Victor Rojas has left his job as MLB Network studio host to become a play-by-play voice of the Los Angeles Angels.
Veteran CBS sportscaster Dick Enberg has been hired as a TV play-by-play announcer for his hometown team, the San Diego Padres.
— CBS college basketball analyst Clark Kellogg and “EARLY SHOW co-anchor Harry Smith took on President Barack Obama in a game of P-O-T-U-S on the basketball court at the White House and Kellogg also interviewed Obama as part of CBS’ Final Four coverage, which begins at 3 p.m. Saturday. Find out who wins the game during halftime of the Butler-Michigan State game.
— Play-by-play announcer Dave O’Brien will be calling his first Women’s Final Four Sunday for ESPN with analyst Doris Burke, who has done five Final Fours. Shelley Smith and Rebecca Lobo will serve as reporters. Baylor alumnus Trey Wingo, Kara Lawson and Carolyn Peck will be on set at the Alamodome for ESPN’s studio coverage. All three games at the Final Four will be presented in high definition, and live on ESPN3.com.
— ESPN360.com, ESPN’s 24/7 broadband sports network, will officially become ESPN3.com on Sunday. Visitors to the network will notice an enhanced viewing experience with improved video quality via Adobe’s Flash Player 10. Visitors will also be able to interact with live event programming on the network through a variety of new features and functionality.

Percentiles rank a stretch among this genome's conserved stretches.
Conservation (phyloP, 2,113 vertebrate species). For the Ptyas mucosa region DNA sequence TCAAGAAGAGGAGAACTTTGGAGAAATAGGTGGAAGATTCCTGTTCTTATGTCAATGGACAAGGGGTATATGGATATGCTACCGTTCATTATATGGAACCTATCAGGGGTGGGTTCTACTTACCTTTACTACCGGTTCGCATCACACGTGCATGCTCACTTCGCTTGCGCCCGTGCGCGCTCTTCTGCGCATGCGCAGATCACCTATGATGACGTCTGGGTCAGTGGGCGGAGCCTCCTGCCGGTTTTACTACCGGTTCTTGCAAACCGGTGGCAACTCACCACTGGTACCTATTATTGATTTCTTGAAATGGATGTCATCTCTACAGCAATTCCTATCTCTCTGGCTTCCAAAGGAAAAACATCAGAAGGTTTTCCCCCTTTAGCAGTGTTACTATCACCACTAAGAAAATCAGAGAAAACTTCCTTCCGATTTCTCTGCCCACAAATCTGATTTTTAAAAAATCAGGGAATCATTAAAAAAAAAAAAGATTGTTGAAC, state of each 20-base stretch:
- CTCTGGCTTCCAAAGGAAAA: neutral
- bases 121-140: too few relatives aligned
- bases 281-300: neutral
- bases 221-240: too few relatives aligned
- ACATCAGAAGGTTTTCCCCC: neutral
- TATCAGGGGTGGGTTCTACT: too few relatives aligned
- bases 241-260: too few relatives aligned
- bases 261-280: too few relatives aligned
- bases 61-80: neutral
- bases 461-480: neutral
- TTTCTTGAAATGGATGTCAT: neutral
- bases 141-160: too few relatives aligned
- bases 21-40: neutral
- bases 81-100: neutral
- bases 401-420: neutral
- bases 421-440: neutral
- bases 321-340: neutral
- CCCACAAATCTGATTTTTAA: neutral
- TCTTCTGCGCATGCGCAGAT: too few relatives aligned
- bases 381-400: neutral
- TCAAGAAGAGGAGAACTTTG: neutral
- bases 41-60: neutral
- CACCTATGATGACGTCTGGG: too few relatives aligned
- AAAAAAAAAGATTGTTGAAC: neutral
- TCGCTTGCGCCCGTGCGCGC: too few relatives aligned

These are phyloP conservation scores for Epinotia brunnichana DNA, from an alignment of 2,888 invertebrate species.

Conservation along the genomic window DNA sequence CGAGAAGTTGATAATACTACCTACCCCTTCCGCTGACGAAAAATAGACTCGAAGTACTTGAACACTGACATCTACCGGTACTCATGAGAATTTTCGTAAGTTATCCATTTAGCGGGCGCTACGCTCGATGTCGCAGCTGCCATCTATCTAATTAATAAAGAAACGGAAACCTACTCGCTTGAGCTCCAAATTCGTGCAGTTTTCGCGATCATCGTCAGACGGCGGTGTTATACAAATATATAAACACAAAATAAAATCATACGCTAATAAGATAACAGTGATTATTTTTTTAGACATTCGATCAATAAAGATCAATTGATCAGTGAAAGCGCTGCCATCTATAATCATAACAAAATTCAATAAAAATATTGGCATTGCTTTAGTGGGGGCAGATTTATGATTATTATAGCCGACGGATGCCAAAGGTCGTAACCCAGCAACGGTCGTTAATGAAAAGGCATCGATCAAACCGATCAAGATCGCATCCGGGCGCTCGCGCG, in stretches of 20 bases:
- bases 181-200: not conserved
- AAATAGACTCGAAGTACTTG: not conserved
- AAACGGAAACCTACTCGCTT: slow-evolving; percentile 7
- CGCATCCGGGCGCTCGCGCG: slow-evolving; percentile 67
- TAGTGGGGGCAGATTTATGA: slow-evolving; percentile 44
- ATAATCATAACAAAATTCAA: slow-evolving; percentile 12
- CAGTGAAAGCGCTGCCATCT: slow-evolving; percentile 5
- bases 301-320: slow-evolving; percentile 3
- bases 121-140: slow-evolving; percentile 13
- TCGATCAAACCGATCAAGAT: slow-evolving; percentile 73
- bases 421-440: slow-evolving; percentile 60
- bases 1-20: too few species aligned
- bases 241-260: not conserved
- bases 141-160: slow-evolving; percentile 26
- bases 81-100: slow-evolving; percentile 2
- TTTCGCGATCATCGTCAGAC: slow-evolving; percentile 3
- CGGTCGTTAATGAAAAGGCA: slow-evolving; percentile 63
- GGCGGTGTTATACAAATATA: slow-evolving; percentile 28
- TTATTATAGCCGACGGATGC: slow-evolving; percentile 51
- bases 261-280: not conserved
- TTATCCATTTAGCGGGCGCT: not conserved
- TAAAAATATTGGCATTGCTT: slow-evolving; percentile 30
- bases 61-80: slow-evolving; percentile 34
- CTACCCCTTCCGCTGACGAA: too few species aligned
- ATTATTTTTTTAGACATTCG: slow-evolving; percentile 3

— ESPN’s “Outside the Lines,” 8 a.m. Sunday, looks at Tiger Woods’ sex therapy and whether it has affected his golf game. Bob Rotella, sports psychologist, says, “The question everyone wants to ask is, ‘Will Tiger be able to play great with this off-the-course mess going on in his life?’ Well, my guess is yes, he will be able to if he wants to. But the only question you could ask is, ‘Is Tiger ready to really get himself back in contention? Is that his sole purpose in playing the Masters?’”
— Two Dallas Cowboys preseason games will be nationally televised. The Cowboys will face Cincinnati in the Pro Football Hall of Fame Game at 7 p.m. Aug. 8 on NBC and play at Houston at 7 p.m. Aug. 28 on CBS.
— ABC launches a new “ESPN Sports Saturday” block at 3 p.m. Saturday with “Guru of Go,” an ESPN Films “30 for 30” documentary about the Loyola Marymount men’s basketball team and the death of its star player Hank Gathers. At 4 p.m., ESPN’s Michele Beadle and Marcellus Wiley will co-host “Winners Bracket,” a new one-hour highlight-driven show.